Nearly 1 million adults ages 65 and older are living with a substance use disorder, such as addiction to prescription medicines, nicotine or alcohol, according to the National Institute on Drug Abuse (NIDA).
“It’s a cause of concern because our bodies and minds become more fragile with age,” says Nancy Irwin, Psy.D., a Los Angeles-based clinical licensed psychologist at Seasons in Malibu, a recovery center in California. “Reflexes are slower and balance is more challenging, so accidents, slips and falls are more common.”
Alcohol is the most commonly used drug among those 65 and older. About 65% of people in that age group report engaging in high-risk drinking, according to NIDA. Specifically, more than a tenth of adults in that group say they binge drink, which means consuming at least five drinks during a period of about two hours for men and at least four drinks in that same timeframe for women.
“None of us can drink like we did in our 20s,” says Dr. irwin “Alcoholism is on a continuum, and many who have been able to drink socially during their youth and middle years find their consumption levels rise [as they age],” for reasons like the loss of a partner or struggling to adjust to an empty nest.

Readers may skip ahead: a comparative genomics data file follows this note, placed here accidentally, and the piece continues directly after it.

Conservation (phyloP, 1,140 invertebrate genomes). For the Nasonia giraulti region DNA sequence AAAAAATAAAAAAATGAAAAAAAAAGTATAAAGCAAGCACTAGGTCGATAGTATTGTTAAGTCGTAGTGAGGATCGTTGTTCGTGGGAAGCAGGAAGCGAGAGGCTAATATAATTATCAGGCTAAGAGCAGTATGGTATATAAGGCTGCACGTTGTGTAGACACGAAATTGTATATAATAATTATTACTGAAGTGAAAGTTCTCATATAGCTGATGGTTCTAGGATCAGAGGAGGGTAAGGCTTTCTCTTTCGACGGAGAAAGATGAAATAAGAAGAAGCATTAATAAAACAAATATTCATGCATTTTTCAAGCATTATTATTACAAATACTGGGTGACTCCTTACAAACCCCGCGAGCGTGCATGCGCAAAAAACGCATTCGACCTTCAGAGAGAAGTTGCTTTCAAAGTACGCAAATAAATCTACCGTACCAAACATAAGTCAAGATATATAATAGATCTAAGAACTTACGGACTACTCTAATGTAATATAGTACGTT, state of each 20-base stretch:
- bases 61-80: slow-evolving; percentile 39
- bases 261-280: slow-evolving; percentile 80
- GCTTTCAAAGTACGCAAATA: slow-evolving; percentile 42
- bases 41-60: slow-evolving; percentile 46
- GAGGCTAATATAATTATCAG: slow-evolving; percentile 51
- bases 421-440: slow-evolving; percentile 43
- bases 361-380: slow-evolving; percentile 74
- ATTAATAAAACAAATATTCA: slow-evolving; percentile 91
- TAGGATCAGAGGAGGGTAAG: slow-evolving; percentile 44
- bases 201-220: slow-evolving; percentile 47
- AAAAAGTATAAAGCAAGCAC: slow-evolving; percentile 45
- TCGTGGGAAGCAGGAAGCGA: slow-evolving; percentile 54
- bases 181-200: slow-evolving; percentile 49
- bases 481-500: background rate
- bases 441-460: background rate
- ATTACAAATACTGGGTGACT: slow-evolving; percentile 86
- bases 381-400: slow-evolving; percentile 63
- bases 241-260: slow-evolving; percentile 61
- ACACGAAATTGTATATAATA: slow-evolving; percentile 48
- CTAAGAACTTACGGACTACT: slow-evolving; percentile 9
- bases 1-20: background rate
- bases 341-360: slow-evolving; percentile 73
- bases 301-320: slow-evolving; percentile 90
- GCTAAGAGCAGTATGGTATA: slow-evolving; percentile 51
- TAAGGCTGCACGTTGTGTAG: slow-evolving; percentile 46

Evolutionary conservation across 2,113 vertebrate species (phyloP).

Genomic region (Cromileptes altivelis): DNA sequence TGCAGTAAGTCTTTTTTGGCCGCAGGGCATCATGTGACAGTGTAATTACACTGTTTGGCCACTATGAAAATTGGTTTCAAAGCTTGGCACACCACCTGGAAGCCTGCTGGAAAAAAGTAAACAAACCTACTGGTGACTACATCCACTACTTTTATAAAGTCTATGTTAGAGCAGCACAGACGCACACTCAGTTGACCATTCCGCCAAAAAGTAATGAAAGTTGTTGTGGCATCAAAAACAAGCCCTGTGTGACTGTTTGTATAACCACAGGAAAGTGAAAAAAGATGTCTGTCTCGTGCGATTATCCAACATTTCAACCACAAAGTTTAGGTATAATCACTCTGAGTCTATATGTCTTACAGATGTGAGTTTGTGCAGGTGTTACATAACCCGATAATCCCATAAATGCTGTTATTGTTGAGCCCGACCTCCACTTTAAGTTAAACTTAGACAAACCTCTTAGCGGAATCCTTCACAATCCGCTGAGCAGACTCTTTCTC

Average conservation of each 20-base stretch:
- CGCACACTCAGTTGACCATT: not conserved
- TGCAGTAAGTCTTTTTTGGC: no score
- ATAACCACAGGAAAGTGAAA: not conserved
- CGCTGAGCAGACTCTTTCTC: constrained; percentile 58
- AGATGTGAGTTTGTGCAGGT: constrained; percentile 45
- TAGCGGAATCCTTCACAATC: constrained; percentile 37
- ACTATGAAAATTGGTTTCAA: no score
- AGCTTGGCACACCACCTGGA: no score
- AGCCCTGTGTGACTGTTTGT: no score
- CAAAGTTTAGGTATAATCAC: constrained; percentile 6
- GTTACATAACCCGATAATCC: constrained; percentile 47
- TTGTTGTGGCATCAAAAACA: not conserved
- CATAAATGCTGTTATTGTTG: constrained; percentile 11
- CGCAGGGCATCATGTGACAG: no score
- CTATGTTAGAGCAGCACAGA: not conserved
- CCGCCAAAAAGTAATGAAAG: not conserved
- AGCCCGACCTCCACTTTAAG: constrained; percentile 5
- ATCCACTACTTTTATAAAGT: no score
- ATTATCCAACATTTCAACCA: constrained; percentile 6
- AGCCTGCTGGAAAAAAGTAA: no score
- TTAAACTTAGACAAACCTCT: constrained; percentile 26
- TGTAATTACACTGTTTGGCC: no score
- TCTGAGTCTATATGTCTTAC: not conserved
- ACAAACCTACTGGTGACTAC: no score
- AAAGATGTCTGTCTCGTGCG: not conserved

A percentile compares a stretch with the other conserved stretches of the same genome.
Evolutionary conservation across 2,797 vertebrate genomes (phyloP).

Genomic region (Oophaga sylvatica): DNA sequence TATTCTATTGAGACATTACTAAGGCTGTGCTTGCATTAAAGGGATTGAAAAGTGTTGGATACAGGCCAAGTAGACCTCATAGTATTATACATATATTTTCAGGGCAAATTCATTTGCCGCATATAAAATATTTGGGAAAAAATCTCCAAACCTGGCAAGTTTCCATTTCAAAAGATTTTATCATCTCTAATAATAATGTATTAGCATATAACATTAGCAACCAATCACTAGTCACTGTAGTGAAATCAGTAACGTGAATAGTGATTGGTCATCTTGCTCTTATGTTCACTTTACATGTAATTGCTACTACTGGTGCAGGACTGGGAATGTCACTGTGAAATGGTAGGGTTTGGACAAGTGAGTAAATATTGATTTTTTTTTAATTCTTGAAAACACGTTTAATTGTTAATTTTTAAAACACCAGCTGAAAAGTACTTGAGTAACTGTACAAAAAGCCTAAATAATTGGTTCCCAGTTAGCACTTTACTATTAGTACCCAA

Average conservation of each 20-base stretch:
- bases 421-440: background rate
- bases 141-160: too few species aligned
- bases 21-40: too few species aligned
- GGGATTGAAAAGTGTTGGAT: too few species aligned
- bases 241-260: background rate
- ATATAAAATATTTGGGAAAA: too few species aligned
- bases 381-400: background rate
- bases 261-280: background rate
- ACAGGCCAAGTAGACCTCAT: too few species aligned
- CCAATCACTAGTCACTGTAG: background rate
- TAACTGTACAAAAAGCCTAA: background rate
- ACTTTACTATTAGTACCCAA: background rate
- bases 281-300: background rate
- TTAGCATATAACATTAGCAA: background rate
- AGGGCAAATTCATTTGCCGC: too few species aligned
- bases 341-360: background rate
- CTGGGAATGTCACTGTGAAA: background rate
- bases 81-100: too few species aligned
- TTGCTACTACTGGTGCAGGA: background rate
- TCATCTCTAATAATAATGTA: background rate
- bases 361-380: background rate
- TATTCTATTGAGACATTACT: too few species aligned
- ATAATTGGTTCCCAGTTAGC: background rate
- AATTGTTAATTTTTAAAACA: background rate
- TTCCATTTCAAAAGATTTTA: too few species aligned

Alcohol can be dangerous when mixed with certain prescriptions and over-the-counter medicines. What’s more, alcohol use disorder can lead to chronic health issues, such as high blood pressure, congestive heart failure, liver problems, memory issues and mood disorders.
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Older adults tend to be prescribed more medications than younger people, which can present a variety of problems. “Seniors have a higher chance of mixing, overusing or abusing their medication,” says Chaye McIntosh, the New Jersey-based clinical director of outpatient services at ChoicePoint, which provides addiction treatment programs. “This [tendency] could be due to age-associated dementia, lack of proper care or personal neglect.” Not to mention, she says, some older adults might combine their medication with alcohol, “which can enhance their effects and pave the way for addiction.”
Misusing prescription medication can lead to serious problems. According to a 2019 study including patients over age 50, more than 25% of those who misused prescription opioids or benzodiazepines experienced suicidal ideation, or wishes to die. Only 2% of those who didn’t use such drugs experienced suicidal ideation.